This effort produced many versions of light and heavy landmine-protected vehicles (all named after animals). Many are still in service in the 1990s, the Zimbabwean heavy four-wheeled armoured personnel carriers (APCs), the Pumas, seeing duty in Somalia. The ultimate landmine-protected vehicle is the South African Casspir, a four-wheeled ten-tonne APC. It can protect its crew from double- or even triple-banked anti-tank landmines and remain repairable. The protection is, firstly, through its V-shaped armoured hull, which deflects the blast and debris from the crew, and, secondly, by its stability which saves it from being overturned. The fuel tank, equipped with a blast-proof cap, is within the hull as is the engine and transmission. The battery and the engine sump drain are also blast-proofed. When the Casspir detonates a landmine, it will lose a wheel but not its crew. The design of the suspension aids rapid replacement of wheels of which two spares are carried together with rapid-change fittings. The armoured hull and bullet-proof windows give the crew protection also from small arms fire. The height of the vehicle also allows the crew to see over and into the long grass of Africa in a potential ambush.
If landmine-protected vehicles reduced military casualties, vehicles were still being damaged. Furthermore, civilian vehicles, rural buses, for example, were unprotected with terrible, almost daily, consequences. What was needed was a way to find landmines at speed. Successful metal landmine detectors had existed since the Second World War and could be obtained from South Africa. Furthermore, the Soviets and Chinese obliged the Rhodesians and South Africans by supplying mainly metallic landmines of the TM-46 series to the insurgents. The plastic landmine, of course, could not be easily detected.
Had minefields been the problem, they could be successfully tackled by methods tried and proven over the last fifty years. However, the Rhodesians had to find the randomly laid landmine in hundreds of kilometres of road at a minimum cost to lives and vehicles. In 1969, this seemed insurmountable. The only certain ways were to sweep with the hand-held landmine detector, which meant that a man had to walk ahead of the convoy, or to use free-running dogs, mainly Golden Retrievers, trained to smell buried landmines. The Rhodesian dogs, to their credit, never missed a landmine but, of course, they could only move at a trot. The cutting of the speed of convoys to walking pace was accomplishing at least part of the guerrilla’s aim. In Mozambique, Portuguese soldiers resorted to walking ahead of convoys, prodding the ground with pointed probes. The Portuguese phlegmatically adopted the surest method of finding a landmine, by detonating it with a heavy vehicle whose lone driver sat on a sandbag, lost in suicidal thoughts, perhaps.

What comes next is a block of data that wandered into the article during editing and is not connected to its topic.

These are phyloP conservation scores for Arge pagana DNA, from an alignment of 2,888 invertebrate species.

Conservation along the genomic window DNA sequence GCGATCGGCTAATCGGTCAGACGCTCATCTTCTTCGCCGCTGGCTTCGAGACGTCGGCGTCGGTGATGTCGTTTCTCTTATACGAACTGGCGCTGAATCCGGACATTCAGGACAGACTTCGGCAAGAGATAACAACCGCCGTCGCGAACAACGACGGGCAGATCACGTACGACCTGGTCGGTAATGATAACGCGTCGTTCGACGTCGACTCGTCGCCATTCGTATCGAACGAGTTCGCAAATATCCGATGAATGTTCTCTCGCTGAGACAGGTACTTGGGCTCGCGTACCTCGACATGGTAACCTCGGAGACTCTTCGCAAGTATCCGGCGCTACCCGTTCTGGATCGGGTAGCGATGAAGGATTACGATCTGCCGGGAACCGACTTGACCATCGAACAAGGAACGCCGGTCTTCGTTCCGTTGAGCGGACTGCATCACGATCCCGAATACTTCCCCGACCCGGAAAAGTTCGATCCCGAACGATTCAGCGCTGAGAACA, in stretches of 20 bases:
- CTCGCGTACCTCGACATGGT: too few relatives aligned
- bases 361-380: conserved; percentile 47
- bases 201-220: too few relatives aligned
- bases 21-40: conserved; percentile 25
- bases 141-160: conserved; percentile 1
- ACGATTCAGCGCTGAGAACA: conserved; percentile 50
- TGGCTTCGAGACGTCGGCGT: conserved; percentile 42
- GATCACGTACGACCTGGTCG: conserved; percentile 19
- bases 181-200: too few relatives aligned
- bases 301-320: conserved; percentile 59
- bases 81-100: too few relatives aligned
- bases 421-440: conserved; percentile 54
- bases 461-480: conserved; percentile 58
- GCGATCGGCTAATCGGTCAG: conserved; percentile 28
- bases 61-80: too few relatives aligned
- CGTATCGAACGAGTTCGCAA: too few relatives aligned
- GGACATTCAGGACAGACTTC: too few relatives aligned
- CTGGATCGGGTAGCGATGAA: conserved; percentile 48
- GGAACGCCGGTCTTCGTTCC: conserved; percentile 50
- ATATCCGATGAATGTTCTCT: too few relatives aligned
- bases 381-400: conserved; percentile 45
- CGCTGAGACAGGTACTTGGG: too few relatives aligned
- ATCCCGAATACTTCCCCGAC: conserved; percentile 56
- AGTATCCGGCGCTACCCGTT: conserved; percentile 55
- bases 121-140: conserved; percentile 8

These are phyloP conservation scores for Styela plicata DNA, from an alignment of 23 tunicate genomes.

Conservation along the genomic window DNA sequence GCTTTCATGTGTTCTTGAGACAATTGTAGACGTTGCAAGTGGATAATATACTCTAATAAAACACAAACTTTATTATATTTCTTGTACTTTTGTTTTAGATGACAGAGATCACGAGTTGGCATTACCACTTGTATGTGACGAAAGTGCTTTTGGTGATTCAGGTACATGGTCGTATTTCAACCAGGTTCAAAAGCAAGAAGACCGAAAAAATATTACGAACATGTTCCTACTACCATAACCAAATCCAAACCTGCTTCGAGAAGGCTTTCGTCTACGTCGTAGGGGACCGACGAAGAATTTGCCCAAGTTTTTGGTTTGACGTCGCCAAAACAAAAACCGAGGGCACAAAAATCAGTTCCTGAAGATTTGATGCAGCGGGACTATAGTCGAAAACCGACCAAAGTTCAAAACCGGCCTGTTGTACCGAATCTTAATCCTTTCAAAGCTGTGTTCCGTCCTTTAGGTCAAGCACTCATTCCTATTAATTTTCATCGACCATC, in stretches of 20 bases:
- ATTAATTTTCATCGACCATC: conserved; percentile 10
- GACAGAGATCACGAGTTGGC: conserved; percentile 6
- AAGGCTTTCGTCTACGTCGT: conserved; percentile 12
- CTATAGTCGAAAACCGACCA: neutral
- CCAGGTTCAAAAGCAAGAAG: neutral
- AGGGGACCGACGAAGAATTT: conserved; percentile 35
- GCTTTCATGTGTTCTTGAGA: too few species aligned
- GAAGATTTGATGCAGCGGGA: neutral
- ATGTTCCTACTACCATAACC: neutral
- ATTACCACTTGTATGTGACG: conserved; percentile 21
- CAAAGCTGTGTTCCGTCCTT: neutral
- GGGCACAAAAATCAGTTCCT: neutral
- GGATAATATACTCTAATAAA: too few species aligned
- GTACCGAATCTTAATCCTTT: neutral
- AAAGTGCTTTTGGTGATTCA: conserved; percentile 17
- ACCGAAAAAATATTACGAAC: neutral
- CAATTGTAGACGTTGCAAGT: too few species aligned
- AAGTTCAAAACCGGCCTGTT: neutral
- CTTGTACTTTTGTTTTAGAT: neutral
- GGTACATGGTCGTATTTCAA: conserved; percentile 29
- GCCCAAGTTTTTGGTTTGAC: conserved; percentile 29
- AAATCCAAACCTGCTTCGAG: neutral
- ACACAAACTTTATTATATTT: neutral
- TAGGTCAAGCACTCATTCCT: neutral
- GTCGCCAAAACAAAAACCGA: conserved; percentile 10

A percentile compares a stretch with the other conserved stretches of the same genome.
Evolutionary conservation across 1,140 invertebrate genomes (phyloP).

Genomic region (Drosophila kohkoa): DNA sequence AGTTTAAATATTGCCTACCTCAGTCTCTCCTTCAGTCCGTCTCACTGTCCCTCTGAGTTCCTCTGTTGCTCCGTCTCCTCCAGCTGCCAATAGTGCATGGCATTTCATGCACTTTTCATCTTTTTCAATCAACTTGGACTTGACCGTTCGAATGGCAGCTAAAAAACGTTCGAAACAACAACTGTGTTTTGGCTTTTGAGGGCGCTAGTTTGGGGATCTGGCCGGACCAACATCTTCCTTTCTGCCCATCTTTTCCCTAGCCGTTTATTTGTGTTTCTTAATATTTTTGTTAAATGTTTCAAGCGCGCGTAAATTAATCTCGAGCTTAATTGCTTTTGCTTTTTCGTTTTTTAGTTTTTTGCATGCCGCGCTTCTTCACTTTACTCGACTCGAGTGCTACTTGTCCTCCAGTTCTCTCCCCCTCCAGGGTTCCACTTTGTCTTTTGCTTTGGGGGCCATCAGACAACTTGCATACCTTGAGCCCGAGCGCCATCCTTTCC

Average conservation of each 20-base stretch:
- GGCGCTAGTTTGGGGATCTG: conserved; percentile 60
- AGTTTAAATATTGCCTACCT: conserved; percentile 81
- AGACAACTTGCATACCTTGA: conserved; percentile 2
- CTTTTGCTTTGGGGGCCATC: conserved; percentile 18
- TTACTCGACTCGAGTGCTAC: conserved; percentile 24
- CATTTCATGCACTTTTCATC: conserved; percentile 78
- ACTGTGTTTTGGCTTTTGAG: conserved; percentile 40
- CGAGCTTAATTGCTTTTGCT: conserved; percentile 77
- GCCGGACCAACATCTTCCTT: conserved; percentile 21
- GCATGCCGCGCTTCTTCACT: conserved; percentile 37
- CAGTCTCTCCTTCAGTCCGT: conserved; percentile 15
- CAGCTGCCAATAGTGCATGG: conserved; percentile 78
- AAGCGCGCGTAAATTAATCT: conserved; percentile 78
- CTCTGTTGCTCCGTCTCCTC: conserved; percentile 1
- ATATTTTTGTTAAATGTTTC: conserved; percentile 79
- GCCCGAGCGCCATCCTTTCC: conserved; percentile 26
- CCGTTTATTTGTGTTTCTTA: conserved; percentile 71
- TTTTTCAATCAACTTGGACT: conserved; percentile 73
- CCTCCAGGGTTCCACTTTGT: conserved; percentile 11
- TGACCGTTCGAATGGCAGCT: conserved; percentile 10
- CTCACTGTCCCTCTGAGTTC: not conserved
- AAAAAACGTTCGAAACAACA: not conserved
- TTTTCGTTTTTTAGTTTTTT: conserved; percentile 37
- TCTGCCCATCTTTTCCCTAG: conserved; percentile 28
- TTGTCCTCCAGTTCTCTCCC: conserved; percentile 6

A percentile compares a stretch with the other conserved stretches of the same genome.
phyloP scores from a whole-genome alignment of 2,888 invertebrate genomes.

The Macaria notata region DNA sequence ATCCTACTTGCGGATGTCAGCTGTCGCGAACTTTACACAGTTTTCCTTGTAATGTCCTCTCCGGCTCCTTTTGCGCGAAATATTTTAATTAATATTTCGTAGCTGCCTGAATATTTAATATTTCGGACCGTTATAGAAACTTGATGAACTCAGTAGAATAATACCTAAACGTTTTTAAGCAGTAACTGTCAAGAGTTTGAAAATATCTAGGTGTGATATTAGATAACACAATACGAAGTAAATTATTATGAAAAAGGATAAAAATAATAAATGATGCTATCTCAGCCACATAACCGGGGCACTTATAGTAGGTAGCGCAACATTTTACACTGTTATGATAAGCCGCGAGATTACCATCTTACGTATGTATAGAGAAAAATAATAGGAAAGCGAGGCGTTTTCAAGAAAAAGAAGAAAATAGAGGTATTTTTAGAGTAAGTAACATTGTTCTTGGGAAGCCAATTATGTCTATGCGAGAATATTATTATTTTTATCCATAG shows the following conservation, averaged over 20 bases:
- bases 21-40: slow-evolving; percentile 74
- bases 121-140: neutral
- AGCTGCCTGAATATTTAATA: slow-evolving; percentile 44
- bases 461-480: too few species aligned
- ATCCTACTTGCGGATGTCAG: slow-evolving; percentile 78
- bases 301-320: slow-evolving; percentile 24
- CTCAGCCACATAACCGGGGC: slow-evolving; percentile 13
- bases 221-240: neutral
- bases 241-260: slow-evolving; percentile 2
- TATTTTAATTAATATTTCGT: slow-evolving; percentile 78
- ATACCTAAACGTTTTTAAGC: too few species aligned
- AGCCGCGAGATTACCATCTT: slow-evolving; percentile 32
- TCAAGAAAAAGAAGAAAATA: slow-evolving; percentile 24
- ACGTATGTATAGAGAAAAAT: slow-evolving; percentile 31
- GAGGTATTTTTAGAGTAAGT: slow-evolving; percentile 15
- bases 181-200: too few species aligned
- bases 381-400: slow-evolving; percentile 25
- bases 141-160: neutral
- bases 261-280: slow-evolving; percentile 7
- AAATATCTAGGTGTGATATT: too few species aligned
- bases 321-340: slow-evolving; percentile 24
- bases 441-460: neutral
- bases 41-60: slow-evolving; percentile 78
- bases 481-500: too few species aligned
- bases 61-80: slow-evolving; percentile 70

The Rhodesians and their partners, the South Africans, considered many solutions to the detection of landmines at more than a walking pace but no solution was forthcoming. A noted South African invention had been the flail tank
|The Matilda Flail Tank
Flailing the ground to explode landmines along hundreds of kilometres of dirt roads was, of course, not an option. For a brief period, landmine sentries, including the author, were perched on the front of vehicles, peering at the ground to alert the driver to signs of digging. Fortunately, the idea was quickly abandoned before anyone was killed. On the other hand, study of road surfaces did pay dividends because, in the late-1970s, experienced Pookie drivers learned to spot a buried landmine before their detectors found it. The pattern of laying was studied and troops were taught to be wary of the approaches to bridges and cattle-grids, of shadows of large trees, potholes and ruts filled with water in the rainy season, and the like.
By 1974, with the help of a small group including Trevor Davies (the manufacturer), Ernest Konschel had produced the vehicle from which a landmine carrier, the Pookie, would evolve. The vehicle was the Leopard landmine-protected light vehicle based on components from the Type Two Volkswagen Kombi. Essentially the Leopard had a V-shaped four-seat monocoque armoured capsule set some 500 millimetres above the ground between the front and rear suspensions from the Kombi. Thus, there was no chassis under which a landmine blast could be trapped. Nor were the wheels under the vehicle so if a wheel detonated a landmine it would be blown away without hitting anything. The use of shear bolts aided this process. The battery and the fuel tank were also positioned with the engine at the rear and designed to be blown clear. The centre of gravity enabled the Leopard to remain upright but, if it did not, it had circular roll bars. Thus, the Leopard was not only safe but could be repaired swiftly and cheaply by replacing either the front or rear suspension units. Konschel also improved the performance of the Leopard by modifying the gear reduction so that the top speed in first gear was a walking pace, enabling the Leopard to climb obstacles that Volkswagen, Germany, believed impossible. The prototype was developed in six weeks. In all, 800 Leopards were built. Sixty-seven of them hit landmines, killing only one occupant. Forty-one people were injured but most through not wearing their seat belts. A further five people travelling in Leopards were killed in ambushes by rifle or rocket fire.